A great experience at a great price
The first thing you’ll notice when you first make contact with Team Fortress 2 is the original graphic style: stylish, with a strong cartoonish feel to it, lots of shading effects and characters that bring to mind the heroes from The Incredibles. In fact, the way in which these characters were created will be one of the reasons of your always playing with a smile on your face, even when your head is blown off by a bullet coming from the other side of the map. In addition, there are delicious ironies for the enemies, desperate cries for help and the Kodak moments, when you are fighting an enemy soldier and an engineer, chased by a Pyro with a gas mask on his face and an axe in his hands, speeds right by you. Priceless.
- The cartoonish TF2 style has an even more important function that of giving you a basic indication on the role of each class and the possibility to identify them instantly in a fight. One of the problems of the class-based titles is precisely that: the learning curve is too long. You have to go slow, trying to see exactly what each class does, which are its special abilities, if they suit your gaming style or not, etc. But in TF2, even a novice knows who does what right from the initial selection menu, and you even get some tips to make your life easier; all this presented as a school lesson.
- The game has 9 playable classes, which are divided into three branches: offensive, defensive and support. The scout is the fastest and the only one who can do a double-jump. It’s very difficult to hit these “speedy-gonzales” guys with a Brooklyn accent. But, this increased mobility has its price: a low number of hit-points. The scout is one the most fragile characters in the game, especially since in Team Fortress 2 there are no armours. The soldier is a very good choice for novices. He has a decent damage tolerance and at the same time, thanks to his rocket launcher and his shotgun, he can inflict sufficient amounts of pain. The Pyro is the funniest class of all, because his gas mask distorts everything he says in a very hilarious manner. His flame thrower is not that funny though, as it’s lethal in close-quarter battles. He can set the entire enemy team on fire if he corners them, and then he just wait and look at how the kill-count is growing.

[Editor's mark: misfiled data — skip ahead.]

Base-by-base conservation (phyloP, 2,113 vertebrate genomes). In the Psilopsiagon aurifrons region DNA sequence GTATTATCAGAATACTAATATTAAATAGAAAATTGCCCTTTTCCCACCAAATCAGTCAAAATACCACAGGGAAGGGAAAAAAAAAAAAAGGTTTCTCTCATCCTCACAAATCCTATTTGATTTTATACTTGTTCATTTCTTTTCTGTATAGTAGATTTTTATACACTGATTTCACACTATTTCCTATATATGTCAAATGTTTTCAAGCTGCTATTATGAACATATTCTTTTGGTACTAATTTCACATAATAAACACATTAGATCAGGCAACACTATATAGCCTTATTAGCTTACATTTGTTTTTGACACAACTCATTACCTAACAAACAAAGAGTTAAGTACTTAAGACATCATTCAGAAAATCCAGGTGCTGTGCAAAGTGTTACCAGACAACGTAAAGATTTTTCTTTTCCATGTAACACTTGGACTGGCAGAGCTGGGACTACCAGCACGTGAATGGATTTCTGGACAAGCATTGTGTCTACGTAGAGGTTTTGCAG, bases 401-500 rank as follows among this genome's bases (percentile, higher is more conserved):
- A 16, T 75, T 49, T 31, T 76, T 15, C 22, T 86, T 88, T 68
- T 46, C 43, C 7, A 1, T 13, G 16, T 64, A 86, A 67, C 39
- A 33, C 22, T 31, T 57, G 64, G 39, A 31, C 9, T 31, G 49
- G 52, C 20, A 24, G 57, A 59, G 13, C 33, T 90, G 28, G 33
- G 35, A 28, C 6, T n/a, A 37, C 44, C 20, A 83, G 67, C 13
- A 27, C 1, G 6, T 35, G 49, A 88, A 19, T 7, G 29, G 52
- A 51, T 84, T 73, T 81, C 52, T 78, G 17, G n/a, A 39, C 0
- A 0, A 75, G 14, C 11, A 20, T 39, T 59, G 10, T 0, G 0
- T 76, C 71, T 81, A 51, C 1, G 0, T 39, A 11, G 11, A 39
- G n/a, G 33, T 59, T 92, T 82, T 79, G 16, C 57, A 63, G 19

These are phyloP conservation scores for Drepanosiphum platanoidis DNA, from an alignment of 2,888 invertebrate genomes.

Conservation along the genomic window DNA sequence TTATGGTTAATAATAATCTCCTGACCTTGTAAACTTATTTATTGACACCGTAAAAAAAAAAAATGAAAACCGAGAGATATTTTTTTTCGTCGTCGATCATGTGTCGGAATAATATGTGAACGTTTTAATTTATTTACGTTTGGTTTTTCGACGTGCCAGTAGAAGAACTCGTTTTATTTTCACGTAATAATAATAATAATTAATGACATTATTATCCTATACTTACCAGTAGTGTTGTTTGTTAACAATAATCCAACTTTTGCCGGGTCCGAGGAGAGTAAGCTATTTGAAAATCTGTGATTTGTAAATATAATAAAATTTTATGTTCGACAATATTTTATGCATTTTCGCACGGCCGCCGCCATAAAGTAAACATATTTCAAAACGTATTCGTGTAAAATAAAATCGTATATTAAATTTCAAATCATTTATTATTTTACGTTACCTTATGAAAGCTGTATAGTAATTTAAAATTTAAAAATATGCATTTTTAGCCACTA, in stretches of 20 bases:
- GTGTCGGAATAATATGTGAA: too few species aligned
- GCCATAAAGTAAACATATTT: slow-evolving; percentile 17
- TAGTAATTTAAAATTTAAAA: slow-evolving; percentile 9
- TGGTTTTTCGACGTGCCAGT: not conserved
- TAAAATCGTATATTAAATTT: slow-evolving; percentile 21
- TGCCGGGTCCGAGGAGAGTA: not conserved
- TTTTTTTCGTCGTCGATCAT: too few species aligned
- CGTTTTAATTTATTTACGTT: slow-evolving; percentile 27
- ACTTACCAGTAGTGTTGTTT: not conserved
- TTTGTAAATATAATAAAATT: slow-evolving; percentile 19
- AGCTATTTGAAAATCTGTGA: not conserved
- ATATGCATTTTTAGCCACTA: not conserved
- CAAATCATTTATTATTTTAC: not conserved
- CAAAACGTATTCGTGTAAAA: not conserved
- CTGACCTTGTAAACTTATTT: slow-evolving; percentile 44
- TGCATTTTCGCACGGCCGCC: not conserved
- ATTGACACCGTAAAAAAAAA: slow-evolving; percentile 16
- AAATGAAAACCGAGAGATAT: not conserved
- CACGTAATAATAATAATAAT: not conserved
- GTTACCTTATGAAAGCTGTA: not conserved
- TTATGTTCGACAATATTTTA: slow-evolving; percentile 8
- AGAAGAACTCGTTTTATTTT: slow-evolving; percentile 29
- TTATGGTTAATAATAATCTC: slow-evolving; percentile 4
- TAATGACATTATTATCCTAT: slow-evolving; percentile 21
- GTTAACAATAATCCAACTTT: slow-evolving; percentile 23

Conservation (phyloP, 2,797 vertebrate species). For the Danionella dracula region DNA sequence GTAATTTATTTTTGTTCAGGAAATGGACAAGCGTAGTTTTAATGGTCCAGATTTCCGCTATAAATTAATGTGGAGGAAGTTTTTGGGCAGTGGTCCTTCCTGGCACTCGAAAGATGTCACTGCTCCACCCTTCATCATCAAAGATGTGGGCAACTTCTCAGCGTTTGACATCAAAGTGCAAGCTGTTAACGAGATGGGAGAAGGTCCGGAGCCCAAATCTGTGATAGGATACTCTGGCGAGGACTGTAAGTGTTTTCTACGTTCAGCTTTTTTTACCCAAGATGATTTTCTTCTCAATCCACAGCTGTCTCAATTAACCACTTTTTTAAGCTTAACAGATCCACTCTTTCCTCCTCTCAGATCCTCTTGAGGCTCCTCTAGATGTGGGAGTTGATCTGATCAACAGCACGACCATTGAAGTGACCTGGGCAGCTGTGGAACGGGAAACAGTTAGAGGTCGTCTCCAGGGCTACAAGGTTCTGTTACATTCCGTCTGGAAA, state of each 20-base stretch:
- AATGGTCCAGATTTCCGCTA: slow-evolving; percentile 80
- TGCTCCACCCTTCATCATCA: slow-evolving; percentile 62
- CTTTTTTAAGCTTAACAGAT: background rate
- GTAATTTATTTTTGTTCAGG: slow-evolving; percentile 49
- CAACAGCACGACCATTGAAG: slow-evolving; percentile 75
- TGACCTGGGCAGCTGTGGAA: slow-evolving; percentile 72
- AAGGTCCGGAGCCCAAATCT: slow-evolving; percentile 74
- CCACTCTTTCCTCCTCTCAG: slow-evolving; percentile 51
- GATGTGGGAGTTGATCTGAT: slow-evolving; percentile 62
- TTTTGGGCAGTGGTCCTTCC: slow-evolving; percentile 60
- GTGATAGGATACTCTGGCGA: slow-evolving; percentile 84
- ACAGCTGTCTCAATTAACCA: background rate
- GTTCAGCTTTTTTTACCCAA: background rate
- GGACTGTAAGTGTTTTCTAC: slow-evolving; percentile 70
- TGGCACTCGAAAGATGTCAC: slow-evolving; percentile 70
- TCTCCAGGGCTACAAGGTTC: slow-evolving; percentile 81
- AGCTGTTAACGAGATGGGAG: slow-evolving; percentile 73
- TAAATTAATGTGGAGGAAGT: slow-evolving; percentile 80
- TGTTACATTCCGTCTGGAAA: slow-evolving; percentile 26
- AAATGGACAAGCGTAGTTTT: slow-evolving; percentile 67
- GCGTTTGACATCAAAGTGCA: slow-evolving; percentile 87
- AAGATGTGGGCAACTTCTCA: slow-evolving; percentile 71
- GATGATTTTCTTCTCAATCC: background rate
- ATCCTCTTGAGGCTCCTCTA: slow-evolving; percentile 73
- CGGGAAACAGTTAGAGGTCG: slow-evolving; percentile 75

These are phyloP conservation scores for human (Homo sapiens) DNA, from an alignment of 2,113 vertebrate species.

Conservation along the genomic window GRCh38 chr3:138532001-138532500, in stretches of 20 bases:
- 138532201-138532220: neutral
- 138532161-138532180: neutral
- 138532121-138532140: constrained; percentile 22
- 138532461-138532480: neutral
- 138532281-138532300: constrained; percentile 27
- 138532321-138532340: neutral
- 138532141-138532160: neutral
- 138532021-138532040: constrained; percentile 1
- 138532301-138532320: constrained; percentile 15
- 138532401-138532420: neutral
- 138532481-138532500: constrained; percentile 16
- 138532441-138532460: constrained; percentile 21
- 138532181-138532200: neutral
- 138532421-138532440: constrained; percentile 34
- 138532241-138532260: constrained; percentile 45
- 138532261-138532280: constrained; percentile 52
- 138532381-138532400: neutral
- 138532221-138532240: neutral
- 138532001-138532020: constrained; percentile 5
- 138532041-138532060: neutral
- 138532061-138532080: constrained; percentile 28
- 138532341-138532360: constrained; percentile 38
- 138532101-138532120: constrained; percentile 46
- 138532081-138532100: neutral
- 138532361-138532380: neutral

- On the defensive side, the Demoman is the only one that can use grenades – oddly enough, one of the most powerful offensive weapons – and has sticky bombs that can be attached on any type of surface and than detonated from a distance; an excellent solution when you have to protect a control point from enemy scouts. The Heavy is exactly what name says– a huge guy with a minigun that suites his size. He is recommended for cutting down compact groups of enemies or for temporary blocking an access way with lots and lots of bullets. The Engineer falls somewhere between defensive and support, as he can build sentries (every scout’s nightmare), dispenser that can cure and resupply his allies with ammo, as well as teleports to facilitate the team’s transportation. Add the shotgun to all this and you’ll see why the engineer is one of the most appreciated classes in TF2.
- When it comes to 100% support though, the Medic is king, and his services are always appreciated by their teammates and feared by the enemies. Other than patching up their allies, the medics can temporary increase their patient’s life to 150%. But his most important skill is the Overcharge: temporary invulnerability for him and for the teammate(s), which can be enough to brake a sentry defense, backed up by Pyros, Engineers and Soldiers. For this reason, anyone who has the guts to play as a Medic should get used to the idea of having a giant target on their back saying “Kill me first”.
- Snipers are a lovely bunch, with Australian accents and specific kangaroo-lover hats, which can send you straight to the respawn screen without realizing what hit you. A headshot is often enough to knock down any class, especially if you use the zoom long enough to give the bullet a substantial damage bonus, shown near the cross-hair. The main disadvantage of the sniper is precisely the laser beam that helps him aim: it can give him away before he can kill his victim.
- And so we get to the Spy. This is the class that is most difficult to master, but it is also the most rewarding. Dressed with style (they are French, after all), and with a hood on their head, the spies are the ones that can really create mayhem in the enemy camp: sabotaging towers, destroying teleports and killing snipers, doctors and engineers to their own liking. In order to do that they have at their disposal the most interesting gadgets in the game: a device that allows them to become invisible for a short period of time, an electrical saboteur to destroy the utilitarian and the towers built by the engineers as well as the ability to camouflage themselves by assuming the identity of an enemy class.